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Staying present in the Christmas season

Christmas is a time of happiness, celebration, and connection. But it’s easy to get swept away by the hustle and bustle of the festive period.

Christmas is a time of happiness, celebration, and connection. But it’s easy to get swept away by the hustle and bustle of the festive period. The countless Christmas plans, celebrations with friends, colleagues, family (whether home or away) can feel overwhelming after a while. The to-do list gets longer, your tiredness levels peak, and let’s face it - the pressure to drink alcohol, if you’re trying to cut down, can be a lot. Before you know it you’re stressed, exhausted, and losing the very essence of the season.

These feelings are only exacerbated if Christmas is already a tough time for you - remembering loved ones, being far away from home. It’s a lot for anyone to deal with.

This is where mindfulness comes in. Think of it as a beacon of serenity - helping you to stay present and embrace the joy that can come with it. Christmas should be a time to relax, slow down, to experience the slowdown, and feel the calmness of it all. It’s ironic - thinking a hectic Christmas period can bring calmness - but it truly can.

Mindfulness is about being fully present in the moment, appreciating the sights, sounds, and sensations around us. It's a powerful tool to combat the stress and anxiety that often accompanies the festive season.

One key aspect of mindful holidays is recognising and acknowledging the stressors and taking proactive steps to manage them. Instead of succumbing to the pressure of creating a perfect celebration, focus on the simple pleasures. Prioritise events, meetups with friends and family, and tasks. Delegate responsibilities where you can and be realistic. By setting realistic expectations, you open the door to a more relaxed and enjoyable festive experience.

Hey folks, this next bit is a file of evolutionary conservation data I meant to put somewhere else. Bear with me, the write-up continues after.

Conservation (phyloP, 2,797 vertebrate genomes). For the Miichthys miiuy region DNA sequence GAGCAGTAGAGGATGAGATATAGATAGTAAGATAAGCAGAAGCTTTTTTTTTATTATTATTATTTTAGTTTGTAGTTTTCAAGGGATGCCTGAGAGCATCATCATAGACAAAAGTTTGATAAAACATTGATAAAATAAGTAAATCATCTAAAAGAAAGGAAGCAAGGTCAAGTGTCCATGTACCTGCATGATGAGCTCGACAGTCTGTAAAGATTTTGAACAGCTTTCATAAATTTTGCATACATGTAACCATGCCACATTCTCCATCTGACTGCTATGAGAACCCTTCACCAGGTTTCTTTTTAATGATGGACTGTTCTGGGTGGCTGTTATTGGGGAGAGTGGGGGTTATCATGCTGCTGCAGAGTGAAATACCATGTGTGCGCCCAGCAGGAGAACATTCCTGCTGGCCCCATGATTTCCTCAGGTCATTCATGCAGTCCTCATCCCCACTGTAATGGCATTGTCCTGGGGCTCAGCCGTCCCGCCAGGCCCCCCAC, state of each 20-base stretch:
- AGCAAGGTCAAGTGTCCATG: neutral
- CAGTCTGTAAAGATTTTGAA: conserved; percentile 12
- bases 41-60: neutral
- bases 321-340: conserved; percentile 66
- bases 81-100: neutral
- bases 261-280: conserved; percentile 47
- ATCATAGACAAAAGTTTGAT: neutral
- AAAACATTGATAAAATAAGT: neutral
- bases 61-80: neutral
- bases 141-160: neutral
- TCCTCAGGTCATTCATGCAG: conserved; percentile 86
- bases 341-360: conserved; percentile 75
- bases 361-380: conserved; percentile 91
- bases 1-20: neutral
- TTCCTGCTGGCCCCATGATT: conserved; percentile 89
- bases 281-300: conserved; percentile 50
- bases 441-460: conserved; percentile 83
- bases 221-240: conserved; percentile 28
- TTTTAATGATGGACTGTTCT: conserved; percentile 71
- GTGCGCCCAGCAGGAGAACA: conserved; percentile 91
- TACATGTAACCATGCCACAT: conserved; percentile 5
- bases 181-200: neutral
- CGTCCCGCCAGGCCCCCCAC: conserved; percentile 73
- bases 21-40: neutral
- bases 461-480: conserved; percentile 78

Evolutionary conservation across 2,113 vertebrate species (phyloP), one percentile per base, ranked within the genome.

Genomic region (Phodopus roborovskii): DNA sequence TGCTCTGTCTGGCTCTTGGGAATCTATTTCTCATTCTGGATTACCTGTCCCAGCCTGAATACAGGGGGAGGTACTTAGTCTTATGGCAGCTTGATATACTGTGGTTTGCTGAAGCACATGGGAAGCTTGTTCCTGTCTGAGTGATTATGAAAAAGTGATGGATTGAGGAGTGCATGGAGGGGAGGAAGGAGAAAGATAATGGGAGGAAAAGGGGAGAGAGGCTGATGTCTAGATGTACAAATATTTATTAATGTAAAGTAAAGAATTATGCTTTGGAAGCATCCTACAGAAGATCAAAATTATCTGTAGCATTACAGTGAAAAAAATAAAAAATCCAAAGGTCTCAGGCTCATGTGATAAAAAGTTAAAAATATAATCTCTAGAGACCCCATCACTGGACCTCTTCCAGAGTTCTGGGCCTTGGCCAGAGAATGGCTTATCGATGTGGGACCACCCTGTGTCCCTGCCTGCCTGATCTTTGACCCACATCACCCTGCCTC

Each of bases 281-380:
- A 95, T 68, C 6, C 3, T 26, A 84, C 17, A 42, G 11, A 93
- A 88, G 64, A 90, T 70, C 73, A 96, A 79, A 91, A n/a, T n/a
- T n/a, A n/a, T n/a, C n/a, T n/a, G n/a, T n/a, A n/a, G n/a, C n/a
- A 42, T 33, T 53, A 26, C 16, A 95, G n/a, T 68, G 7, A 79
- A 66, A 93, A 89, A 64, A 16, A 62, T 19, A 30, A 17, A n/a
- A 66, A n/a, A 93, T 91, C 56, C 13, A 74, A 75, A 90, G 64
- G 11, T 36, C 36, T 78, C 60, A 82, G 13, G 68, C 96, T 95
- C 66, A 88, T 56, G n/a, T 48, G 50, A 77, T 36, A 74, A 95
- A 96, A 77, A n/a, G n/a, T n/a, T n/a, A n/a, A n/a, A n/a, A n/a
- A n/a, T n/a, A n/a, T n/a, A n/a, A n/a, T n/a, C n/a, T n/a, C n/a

Mindful breathing is a simple yet effective technique to centre yourself amidst the chaos. Take a few moments each day to practise deep, intentional breaths. Inhale slowly and deeply, allowing the air to fill your lungs, then exhale slowly, releasing any tension or worry. This practice not only calms the nervous system but also brings your attention to the present moment.

Another way to infuse mindfulness into your holiday routine is through gratitude exercises. Amidst the rush of preparations, take a moment each day to reflect on the things you're grateful for. It could be beautiful festive food, the laughter of loved ones, or the beauty of twinkling lights. Acknowledging gratitude shifts your focus from what's lacking to the abundance that surrounds you, helping to bring a sense of happiness and contentment.

Mindful eating is also highly relevant during the Christmas season. Rather than mindlessly consuming large quantities of food, savour each bite. Engage your senses—notice the flavours, textures, and aromas. Eating slowly not only enhances your enjoyment of the meal but also allows your body to recognise when it's full, preventing overindulgence.

Technology is highly valuable if your friends and family are far away, but it can also contribute to the holiday frenzy. Consider a digital detox during certain times of the day or on specific days leading up to Christmas. You (hopefully) have a break from constant notifications and updates from work, so consider these in your life also. It allows you to fully engage with the present moment, helping to bring meaningful connections with those around you.

Mindful activities, such as a walk in nature, practising yoga, or engaging in creative interests, can serve as anchors during the festive whirlwind. These moments of intentional relaxation contribute to overall well-being and provide an opportunity to recharge during the festivities.

Christmas doesn’t have to be a daunting and hectic time if you don’t want it to be. There’s ways to slow down, embrace the present, and experience calmness within an incredibly busy period.


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